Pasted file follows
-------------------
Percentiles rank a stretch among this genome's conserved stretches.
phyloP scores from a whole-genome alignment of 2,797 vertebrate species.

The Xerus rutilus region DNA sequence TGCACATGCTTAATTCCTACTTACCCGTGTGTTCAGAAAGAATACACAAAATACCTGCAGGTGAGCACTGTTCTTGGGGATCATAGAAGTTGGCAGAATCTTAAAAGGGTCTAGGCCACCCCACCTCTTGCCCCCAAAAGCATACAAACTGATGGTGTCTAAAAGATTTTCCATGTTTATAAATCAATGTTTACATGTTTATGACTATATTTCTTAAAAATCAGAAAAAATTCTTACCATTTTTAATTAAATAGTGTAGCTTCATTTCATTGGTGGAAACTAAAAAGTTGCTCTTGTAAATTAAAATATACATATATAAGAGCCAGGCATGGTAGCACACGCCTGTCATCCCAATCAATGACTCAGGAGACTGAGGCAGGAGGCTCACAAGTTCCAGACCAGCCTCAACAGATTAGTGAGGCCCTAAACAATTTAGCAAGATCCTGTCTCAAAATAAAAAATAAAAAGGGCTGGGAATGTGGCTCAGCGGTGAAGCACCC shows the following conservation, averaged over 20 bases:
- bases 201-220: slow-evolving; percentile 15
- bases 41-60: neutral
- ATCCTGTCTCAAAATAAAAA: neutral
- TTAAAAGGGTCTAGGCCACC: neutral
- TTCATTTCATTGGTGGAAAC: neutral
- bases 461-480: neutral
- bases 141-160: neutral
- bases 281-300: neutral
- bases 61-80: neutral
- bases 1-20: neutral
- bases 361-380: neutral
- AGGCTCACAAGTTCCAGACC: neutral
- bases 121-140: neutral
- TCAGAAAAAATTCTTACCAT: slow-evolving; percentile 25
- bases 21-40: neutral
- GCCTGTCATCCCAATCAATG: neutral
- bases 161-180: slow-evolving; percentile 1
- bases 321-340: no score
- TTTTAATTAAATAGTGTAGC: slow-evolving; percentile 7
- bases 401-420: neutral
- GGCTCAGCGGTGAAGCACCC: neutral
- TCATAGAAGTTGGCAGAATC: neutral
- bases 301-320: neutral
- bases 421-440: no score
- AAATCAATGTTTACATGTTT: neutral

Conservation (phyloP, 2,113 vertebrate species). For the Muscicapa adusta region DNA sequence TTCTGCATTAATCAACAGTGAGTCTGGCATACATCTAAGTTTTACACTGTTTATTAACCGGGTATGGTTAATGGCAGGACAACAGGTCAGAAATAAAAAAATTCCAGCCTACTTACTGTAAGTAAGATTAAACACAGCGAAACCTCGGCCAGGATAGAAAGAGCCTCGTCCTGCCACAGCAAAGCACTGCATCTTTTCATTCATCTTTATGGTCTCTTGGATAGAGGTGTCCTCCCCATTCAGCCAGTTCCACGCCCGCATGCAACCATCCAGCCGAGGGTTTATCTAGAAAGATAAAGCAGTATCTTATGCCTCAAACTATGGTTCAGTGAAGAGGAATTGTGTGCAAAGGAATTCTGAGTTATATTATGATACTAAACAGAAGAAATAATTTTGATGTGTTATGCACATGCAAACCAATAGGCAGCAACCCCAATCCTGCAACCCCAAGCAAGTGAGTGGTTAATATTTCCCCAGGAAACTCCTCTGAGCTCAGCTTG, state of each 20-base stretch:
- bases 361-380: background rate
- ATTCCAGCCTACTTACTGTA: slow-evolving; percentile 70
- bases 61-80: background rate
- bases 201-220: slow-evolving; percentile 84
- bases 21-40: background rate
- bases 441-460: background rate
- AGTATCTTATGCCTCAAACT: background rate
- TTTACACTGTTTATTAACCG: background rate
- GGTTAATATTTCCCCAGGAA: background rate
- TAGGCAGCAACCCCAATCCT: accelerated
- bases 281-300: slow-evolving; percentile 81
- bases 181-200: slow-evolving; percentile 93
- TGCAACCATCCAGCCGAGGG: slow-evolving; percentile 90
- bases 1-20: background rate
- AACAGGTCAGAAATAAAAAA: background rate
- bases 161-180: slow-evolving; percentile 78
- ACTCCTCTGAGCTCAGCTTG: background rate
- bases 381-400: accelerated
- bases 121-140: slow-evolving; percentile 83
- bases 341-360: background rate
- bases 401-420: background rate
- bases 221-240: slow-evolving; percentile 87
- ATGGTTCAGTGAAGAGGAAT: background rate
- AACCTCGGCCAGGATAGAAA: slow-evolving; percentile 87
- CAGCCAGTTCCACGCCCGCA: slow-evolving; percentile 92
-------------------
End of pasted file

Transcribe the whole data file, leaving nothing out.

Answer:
Percentiles rank a stretch among this genome's conserved stretches.
phyloP scores from a whole-genome alignment of 2,797 vertebrate species.

The Xerus rutilus region DNA sequence TGCACATGCTTAATTCCTACTTACCCGTGTGTTCAGAAAGAATACACAAAATACCTGCAGGTGAGCACTGTTCTTGGGGATCATAGAAGTTGGCAGAATCTTAAAAGGGTCTAGGCCACCCCACCTCTTGCCCCCAAAAGCATACAAACTGATGGTGTCTAAAAGATTTTCCATGTTTATAAATCAATGTTTACATGTTTATGACTATATTTCTTAAAAATCAGAAAAAATTCTTACCATTTTTAATTAAATAGTGTAGCTTCATTTCATTGGTGGAAACTAAAAAGTTGCTCTTGTAAATTAAAATATACATATATAAGAGCCAGGCATGGTAGCACACGCCTGTCATCCCAATCAATGACTCAGGAGACTGAGGCAGGAGGCTCACAAGTTCCAGACCAGCCTCAACAGATTAGTGAGGCCCTAAACAATTTAGCAAGATCCTGTCTCAAAATAAAAAATAAAAAGGGCTGGGAATGTGGCTCAGCGGTGAAGCACCC shows the following conservation, averaged over 20 bases:
- bases 201-220: slow-evolving; percentile 15
- bases 41-60: neutral
- ATCCTGTCTCAAAATAAAAA: neutral
- TTAAAAGGGTCTAGGCCACC: neutral
- TTCATTTCATTGGTGGAAAC: neutral
- bases 461-480: neutral
- bases 141-160: neutral
- bases 281-300: neutral
- bases 61-80: neutral
- bases 1-20: neutral
- bases 361-380: neutral
- AGGCTCACAAGTTCCAGACC: neutral
- bases 121-140: neutral
- TCAGAAAAAATTCTTACCAT: slow-evolving; percentile 25
- bases 21-40: neutral
- GCCTGTCATCCCAATCAATG: neutral
- bases 161-180: slow-evolving; percentile 1
- bases 321-340: no score
- TTTTAATTAAATAGTGTAGC: slow-evolving; percentile 7
- bases 401-420: neutral
- GGCTCAGCGGTGAAGCACCC: neutral
- TCATAGAAGTTGGCAGAATC: neutral
- bases 301-320: neutral
- bases 421-440: no score
- AAATCAATGTTTACATGTTT: neutral

Conservation (phyloP, 2,113 vertebrate species). For the Muscicapa adusta region DNA sequence TTCTGCATTAATCAACAGTGAGTCTGGCATACATCTAAGTTTTACACTGTTTATTAACCGGGTATGGTTAATGGCAGGACAACAGGTCAGAAATAAAAAAATTCCAGCCTACTTACTGTAAGTAAGATTAAACACAGCGAAACCTCGGCCAGGATAGAAAGAGCCTCGTCCTGCCACAGCAAAGCACTGCATCTTTTCATTCATCTTTATGGTCTCTTGGATAGAGGTGTCCTCCCCATTCAGCCAGTTCCACGCCCGCATGCAACCATCCAGCCGAGGGTTTATCTAGAAAGATAAAGCAGTATCTTATGCCTCAAACTATGGTTCAGTGAAGAGGAATTGTGTGCAAAGGAATTCTGAGTTATATTATGATACTAAACAGAAGAAATAATTTTGATGTGTTATGCACATGCAAACCAATAGGCAGCAACCCCAATCCTGCAACCCCAAGCAAGTGAGTGGTTAATATTTCCCCAGGAAACTCCTCTGAGCTCAGCTTG, state of each 20-base stretch:
- bases 361-380: background rate
- ATTCCAGCCTACTTACTGTA: slow-evolving; percentile 70
- bases 61-80: background rate
- bases 201-220: slow-evolving; percentile 84
- bases 21-40: background rate
- bases 441-460: background rate
- AGTATCTTATGCCTCAAACT: background rate
- TTTACACTGTTTATTAACCG: background rate
- GGTTAATATTTCCCCAGGAA: background rate
- TAGGCAGCAACCCCAATCCT: accelerated
- bases 281-300: slow-evolving; percentile 81
- bases 181-200: slow-evolving; percentile 93
- TGCAACCATCCAGCCGAGGG: slow-evolving; percentile 90
- bases 1-20: background rate
- AACAGGTCAGAAATAAAAAA: background rate
- bases 161-180: slow-evolving; percentile 78
- ACTCCTCTGAGCTCAGCTTG: background rate
- bases 381-400: accelerated
- bases 121-140: slow-evolving; percentile 83
- bases 341-360: background rate
- bases 401-420: background rate
- bases 221-240: slow-evolving; percentile 87
- ATGGTTCAGTGAAGAGGAAT: background rate
- AACCTCGGCCAGGATAGAAA: slow-evolving; percentile 87
- CAGCCAGTTCCACGCCCGCA: slow-evolving; percentile 92